The farther cats fall, the worse off they are generally, at least up to a point. A handful of research, including some from AMC, has suggested that beyond six or seven floors, the injury rate may level off or even reverse. That, scientifically, is “weird,” says Rhett Allain, a physicist at Southeastern Louisiana University who has written about the phenomenon for Wired. “You never see” the higher the better. “”Some of the data may be biased by owners taking their cats to the vet, and it’s pretty hard to ethically confirm; other studies have found quite opposite results. With such sparse and conflicting data, “we just don’t know,” says California emergency and critical care veterinarian Michael Kato.
If the motive is legit, it would fit with the shocking resilience of some cats at great heights. Gbur once saw a cat take an inconsequential fall 100 feet from a tree; Fox recently treated one who survived a fall from 19 stories. A cat named Sabrina plunged 32 stories into concrete and lived to tell the tale. Another, Jommi, reportedly fell 26 stories, pierced the roof of a tent and was found grooming herself nearby, completely unscathed. “I’ve seen cats that have fallen seven, eight, nine, 10 stories, and they have lacerations, maybe a broken leg, but those are fixable,” says Christine Rutter, emergency and care vet. intensive care at Texas A&M University. Studies show that survival rates for tall height syndrome in cats consistently exceed 90%, “which is savage for me, given the ERs and ICUs I work in,” says Sophia Amirsultan, an emergency and critical care veterinarian at North Carolina State University.
The secret may involve the cats slipping through another flaw in physics. During the first few dozen meters of descent, a cat’s body will continue to accelerate, increasing the impact it will feel when it finally hits the ground. It’s quite a difficult affair for cats that overturn about two to five stories high. Just past this fifth floor, however, an 11-pound cat will reach its terminal velocity of about 60 miles per hour; no matter how high its starting point is, its final thump will be no worse. The implications are crazy: there may be no real limit, Allain told me, to the altitude from which a cat can dive and survive.
Reaching terminal velocity can feel pleasantly weightless, and might even cause the cat’s brain to “stop freaking out” and relax its paws, Rutter told me. The impact still happens, but it’s a bit more sproingy and a bit more evenly distributed across the cat’s body. This could explain why Kato discovered that the types of injuries he and his colleagues see at heights of seven stories and above tend to be more concentrated in the torso and jaw than in the limbs.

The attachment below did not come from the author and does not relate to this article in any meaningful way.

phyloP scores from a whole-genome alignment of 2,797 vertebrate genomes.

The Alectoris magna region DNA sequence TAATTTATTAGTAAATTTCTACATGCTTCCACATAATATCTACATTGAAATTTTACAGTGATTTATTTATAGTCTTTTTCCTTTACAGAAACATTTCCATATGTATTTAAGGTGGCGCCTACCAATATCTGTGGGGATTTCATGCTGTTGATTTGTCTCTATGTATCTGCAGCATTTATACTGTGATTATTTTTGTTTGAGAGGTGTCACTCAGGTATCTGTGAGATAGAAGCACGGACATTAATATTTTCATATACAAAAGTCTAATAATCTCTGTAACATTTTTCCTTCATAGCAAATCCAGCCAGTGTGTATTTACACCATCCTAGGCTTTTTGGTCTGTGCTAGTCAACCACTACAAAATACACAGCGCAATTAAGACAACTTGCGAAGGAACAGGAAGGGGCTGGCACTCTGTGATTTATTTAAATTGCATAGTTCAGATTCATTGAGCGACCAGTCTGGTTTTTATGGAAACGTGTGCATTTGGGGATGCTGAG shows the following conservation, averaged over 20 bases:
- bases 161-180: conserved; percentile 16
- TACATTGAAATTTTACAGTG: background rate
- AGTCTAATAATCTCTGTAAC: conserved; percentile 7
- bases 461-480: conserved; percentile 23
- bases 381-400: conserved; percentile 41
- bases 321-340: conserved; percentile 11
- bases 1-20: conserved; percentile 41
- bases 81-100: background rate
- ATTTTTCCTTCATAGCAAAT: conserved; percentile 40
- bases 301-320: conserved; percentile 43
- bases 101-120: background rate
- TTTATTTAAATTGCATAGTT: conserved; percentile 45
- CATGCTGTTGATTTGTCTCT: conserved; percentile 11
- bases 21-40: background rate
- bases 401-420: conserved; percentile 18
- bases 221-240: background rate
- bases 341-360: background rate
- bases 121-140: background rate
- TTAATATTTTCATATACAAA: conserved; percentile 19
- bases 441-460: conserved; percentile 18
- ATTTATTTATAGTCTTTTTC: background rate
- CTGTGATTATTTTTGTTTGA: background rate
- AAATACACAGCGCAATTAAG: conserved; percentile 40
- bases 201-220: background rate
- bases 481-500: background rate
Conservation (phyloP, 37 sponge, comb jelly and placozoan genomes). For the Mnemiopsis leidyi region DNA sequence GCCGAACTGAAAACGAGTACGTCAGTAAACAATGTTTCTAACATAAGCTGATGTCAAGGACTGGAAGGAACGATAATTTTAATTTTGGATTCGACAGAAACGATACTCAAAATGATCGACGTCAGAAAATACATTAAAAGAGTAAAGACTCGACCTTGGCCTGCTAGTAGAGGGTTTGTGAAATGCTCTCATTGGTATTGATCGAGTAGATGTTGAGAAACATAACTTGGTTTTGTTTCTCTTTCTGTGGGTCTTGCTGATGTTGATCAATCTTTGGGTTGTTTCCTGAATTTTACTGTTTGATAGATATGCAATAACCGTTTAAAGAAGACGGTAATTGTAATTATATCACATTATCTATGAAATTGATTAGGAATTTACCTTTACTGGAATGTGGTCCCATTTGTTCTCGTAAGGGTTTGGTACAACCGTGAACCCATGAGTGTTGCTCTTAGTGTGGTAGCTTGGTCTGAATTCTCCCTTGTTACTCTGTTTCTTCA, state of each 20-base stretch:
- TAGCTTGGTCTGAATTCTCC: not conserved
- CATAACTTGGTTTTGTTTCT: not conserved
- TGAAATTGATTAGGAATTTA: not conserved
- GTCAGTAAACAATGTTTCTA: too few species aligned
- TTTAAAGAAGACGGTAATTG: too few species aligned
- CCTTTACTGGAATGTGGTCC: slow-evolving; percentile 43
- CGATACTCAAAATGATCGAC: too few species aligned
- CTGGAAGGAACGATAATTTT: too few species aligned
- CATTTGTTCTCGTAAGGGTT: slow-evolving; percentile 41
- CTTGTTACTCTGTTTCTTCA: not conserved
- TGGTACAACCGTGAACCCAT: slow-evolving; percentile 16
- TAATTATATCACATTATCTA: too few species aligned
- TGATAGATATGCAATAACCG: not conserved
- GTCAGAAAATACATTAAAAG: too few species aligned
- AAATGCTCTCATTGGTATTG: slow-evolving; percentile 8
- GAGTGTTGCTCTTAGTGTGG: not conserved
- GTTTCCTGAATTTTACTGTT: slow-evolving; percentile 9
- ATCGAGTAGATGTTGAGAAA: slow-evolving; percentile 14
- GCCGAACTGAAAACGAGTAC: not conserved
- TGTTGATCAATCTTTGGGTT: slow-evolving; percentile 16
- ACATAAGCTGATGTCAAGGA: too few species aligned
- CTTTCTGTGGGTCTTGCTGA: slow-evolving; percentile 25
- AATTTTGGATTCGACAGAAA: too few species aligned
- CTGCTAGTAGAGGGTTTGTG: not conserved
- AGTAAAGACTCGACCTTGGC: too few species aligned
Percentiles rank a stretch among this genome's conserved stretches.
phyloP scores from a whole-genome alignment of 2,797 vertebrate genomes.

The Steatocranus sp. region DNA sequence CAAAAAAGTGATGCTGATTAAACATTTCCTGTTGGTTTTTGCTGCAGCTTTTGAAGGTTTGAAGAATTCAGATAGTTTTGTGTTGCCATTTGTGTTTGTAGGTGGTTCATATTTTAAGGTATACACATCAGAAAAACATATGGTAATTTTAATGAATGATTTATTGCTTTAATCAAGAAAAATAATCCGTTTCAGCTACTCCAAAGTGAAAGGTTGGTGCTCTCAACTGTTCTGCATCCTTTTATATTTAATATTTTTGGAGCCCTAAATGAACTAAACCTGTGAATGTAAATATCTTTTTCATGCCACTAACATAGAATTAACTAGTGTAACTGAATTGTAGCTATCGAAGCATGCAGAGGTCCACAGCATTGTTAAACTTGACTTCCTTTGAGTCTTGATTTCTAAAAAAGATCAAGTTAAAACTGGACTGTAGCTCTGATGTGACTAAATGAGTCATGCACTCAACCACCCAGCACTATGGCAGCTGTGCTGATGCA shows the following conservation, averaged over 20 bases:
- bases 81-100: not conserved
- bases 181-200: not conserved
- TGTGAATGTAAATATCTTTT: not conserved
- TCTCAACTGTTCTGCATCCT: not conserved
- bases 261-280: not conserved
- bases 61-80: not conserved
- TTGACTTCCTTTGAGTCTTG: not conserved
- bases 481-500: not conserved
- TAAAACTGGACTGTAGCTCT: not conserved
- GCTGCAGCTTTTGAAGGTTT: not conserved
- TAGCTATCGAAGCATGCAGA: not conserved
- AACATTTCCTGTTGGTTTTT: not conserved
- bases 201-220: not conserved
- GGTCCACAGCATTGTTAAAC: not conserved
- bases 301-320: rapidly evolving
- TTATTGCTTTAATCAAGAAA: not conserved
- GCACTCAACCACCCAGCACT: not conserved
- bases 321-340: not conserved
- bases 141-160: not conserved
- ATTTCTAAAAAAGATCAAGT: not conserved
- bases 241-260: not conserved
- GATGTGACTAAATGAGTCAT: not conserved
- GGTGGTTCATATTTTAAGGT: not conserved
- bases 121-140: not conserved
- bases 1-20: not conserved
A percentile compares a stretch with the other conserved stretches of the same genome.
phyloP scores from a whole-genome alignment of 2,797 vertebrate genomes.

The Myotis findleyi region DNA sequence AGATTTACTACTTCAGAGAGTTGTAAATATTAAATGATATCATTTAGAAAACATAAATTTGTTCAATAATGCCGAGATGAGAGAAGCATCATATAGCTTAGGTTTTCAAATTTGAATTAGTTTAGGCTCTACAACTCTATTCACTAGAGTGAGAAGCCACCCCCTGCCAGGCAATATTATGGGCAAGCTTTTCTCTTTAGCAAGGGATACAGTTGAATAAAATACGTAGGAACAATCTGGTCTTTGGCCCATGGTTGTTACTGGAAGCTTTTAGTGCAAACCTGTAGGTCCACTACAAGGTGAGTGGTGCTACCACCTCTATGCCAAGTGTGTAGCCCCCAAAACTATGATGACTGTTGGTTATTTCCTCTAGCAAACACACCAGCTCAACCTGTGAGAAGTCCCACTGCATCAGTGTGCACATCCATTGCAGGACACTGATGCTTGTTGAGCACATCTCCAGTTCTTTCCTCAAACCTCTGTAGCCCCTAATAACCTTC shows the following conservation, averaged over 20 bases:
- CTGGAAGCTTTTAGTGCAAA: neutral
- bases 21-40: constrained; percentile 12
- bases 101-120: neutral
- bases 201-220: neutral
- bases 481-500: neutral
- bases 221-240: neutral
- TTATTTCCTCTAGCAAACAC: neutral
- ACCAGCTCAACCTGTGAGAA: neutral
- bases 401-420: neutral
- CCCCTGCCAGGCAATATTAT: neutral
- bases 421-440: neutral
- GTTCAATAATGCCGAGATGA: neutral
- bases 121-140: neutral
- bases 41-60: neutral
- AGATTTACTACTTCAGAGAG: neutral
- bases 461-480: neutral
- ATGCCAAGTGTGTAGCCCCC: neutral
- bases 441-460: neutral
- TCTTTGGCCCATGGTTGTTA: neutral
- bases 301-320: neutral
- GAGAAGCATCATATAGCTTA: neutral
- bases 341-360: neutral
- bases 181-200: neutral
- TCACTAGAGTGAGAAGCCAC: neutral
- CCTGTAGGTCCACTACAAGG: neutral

Rabbits, too, seem to have a pretty decent righting reflex; Some types of geckos, scientists have found, can propel themselves safely to the ground by whipping their very thick tails. But maybe only house cats achieve the perfect combo: an incredible sense of balance, to quickly sense when they need to turn around, plus lightning-fast reflexes, a bendable back and super stretchy limbs to realize it, Mairin Balisi, a paleontologist at the Raymond M. Alf Museum of Paleontology in California, told me. Cats, which have evolved to be agile and tree-dwelling, can even be helped by their smooth, slightly shock-absorbing physique, Amirsultan told me. Dogs, several vets have told me, tend not to fare so well after a fall. Even some larger cat species may not always stick on landing, Balisi said. (If it was, she added, The Lion King would never have worked.)
I asked Gbur if humans could learn to mimic cats’ gyroscopic turns. No doubt, he told me, we already have. The best divers and gymnasts can be terribly cat-like in their flips; NASA has also turned to cats to teach astronauts how to frolic in gravity-free space. But the cats “will always do better,” Gbur told me, although they may not enjoy the trip. Perhaps no one knew better than Marey, the OG purveyor of fallen cat photos: A Nature An article published the month after the conference could not help but note the “expression of offended dignity” carried by its subject, forever immortalized on film.